Used in RISE UP/GEAR UP schools as a STEM-focused after school activity, the VEX Robotics Design System offers students an exciting, hands-on platform for learning about subjects rich with career opportunities spanning science, technology, engineering and math (STEM). This year, high school and middle school mentors are working with elementary students and VEX IQ.
At a glance
- Encourages teamwork, leadership and problem solving among groups
- Allows educators to easily customize projects to meet the level of students’ abilities
- Expanding rapidly in middle schools, high schools, and university labs around the world
- Engaging for an entire classroom working in small team groups
- Accessible to girls who can be natural communicators, collaborators, and meticulous in their work
“Reaffirming and strengthening America’s role as the world’s engine of scientific discovery and technological innovation is essential to meeting the challenges of this century. That’s why I am committed to making the improvement of STEM education over the next decade a national priority.”– President Barack Obama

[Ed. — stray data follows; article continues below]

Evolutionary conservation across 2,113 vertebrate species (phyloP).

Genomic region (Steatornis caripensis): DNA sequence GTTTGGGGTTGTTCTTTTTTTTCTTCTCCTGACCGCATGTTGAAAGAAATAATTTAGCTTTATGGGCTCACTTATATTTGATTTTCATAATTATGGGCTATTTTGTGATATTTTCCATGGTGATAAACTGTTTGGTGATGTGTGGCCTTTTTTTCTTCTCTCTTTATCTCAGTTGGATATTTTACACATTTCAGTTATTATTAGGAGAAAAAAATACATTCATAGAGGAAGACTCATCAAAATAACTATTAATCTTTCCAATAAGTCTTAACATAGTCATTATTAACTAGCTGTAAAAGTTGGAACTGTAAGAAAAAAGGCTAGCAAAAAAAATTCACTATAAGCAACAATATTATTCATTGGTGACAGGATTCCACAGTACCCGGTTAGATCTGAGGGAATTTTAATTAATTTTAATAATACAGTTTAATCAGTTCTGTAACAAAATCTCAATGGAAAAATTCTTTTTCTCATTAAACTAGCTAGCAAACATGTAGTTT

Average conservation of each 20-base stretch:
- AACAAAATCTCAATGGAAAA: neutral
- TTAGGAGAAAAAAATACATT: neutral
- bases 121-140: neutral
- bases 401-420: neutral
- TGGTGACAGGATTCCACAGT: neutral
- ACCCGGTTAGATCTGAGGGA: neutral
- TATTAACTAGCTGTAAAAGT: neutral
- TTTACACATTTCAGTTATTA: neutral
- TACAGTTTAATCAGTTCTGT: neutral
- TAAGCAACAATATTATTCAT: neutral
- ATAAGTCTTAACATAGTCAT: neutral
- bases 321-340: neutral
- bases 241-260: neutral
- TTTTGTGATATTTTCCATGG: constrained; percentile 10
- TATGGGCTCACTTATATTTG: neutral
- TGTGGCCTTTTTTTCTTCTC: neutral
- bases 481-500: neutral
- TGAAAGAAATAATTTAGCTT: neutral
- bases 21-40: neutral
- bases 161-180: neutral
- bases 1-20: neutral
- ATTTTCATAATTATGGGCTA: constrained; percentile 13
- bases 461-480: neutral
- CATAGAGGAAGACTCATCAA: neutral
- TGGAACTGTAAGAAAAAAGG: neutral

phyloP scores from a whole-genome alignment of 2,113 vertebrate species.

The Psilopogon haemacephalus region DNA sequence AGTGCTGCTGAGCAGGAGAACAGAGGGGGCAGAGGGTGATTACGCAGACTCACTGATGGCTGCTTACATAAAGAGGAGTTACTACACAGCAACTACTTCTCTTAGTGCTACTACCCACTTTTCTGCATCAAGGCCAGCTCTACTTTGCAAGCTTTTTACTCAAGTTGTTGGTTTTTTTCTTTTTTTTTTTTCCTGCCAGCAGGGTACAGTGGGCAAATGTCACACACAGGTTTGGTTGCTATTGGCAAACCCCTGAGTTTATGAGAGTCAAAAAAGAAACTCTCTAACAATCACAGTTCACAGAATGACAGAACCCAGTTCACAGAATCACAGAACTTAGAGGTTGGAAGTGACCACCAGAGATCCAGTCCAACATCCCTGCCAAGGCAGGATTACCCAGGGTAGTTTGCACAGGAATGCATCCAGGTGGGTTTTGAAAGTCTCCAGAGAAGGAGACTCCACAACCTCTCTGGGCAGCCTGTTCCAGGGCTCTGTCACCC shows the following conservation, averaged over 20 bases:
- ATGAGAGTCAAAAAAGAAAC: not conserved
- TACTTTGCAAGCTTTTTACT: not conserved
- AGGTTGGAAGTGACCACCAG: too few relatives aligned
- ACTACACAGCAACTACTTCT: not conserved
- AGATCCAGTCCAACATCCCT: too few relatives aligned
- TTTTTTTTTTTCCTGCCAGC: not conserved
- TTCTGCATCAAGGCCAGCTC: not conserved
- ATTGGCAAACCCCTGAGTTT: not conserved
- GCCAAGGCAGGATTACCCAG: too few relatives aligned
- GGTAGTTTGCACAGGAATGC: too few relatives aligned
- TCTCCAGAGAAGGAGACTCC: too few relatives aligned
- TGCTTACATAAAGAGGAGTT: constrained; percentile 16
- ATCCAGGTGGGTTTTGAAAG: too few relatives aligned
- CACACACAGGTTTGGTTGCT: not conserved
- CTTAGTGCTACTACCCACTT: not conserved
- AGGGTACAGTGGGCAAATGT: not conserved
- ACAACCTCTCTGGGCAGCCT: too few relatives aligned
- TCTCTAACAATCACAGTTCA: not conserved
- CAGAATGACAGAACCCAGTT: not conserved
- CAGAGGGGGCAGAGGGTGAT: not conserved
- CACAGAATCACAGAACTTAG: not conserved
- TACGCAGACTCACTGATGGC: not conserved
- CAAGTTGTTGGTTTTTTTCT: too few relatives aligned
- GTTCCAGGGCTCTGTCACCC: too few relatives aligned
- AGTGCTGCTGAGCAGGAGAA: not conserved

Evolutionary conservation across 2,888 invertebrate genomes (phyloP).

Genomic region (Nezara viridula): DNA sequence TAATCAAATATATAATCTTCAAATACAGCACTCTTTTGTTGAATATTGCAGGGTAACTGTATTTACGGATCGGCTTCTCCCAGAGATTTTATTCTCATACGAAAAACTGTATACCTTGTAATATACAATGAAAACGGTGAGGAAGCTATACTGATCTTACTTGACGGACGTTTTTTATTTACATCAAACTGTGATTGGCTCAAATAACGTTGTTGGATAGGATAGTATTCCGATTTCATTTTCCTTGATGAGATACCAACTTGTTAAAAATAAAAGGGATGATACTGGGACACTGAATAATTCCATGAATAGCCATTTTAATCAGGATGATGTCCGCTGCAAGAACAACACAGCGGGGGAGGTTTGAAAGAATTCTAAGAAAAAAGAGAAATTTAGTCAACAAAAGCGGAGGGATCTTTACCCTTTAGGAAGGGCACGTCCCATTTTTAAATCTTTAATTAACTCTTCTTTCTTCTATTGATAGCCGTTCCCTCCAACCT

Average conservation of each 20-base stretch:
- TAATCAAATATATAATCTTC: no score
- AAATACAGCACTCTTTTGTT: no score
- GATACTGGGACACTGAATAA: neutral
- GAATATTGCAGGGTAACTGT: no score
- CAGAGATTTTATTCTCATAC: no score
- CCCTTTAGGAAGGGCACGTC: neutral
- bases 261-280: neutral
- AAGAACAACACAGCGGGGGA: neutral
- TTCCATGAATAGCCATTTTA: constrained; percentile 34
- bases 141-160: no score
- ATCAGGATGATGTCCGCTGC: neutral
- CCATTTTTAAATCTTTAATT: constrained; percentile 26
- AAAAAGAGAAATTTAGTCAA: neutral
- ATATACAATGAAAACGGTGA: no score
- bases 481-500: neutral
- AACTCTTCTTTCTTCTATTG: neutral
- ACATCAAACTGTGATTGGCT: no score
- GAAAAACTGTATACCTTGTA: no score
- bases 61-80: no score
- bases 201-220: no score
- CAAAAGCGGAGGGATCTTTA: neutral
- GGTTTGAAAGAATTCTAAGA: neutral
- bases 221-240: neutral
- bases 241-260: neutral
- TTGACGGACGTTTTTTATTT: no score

How does it work?
One VEX Robotics kit costs approximately $1,300. VEX teams usually receive their robots in January, and have approximately two months to design, program, and build the robot for local and regional competitions. In competition, the robot must perform certain tasks within a defined space and under certain time constraints.
Video from the first day of the 2013 VEX Robotics World Championships:
A Swarm of Flying Robots: Agile Aerial Robots
In his lab at the University of Pennsylvania, Vijay Kumar and his team build flying quadrotors, small, agile robots that swarm, sense each other, and form ad hoc teams — for construction, surveying disasters and far more.
My Seven Species of Robot: NASA’s Dennis Hong
Dennis Hong is the founder and director of RoMeLa — a Virginia Tech robotics lab that has pioneered several breakthroughs in robot design and engineering.
At TEDxNASA, Dennis Hong introduces seven award-winning, all-terrain robots — like the humanoid, soccer-playing DARwIn and the cliff-gripping CLIMBeR — all built by his team at RoMeLa, Virginia Tech. Watch to the end to hear the five creative secrets to his lab’s incredible technical success.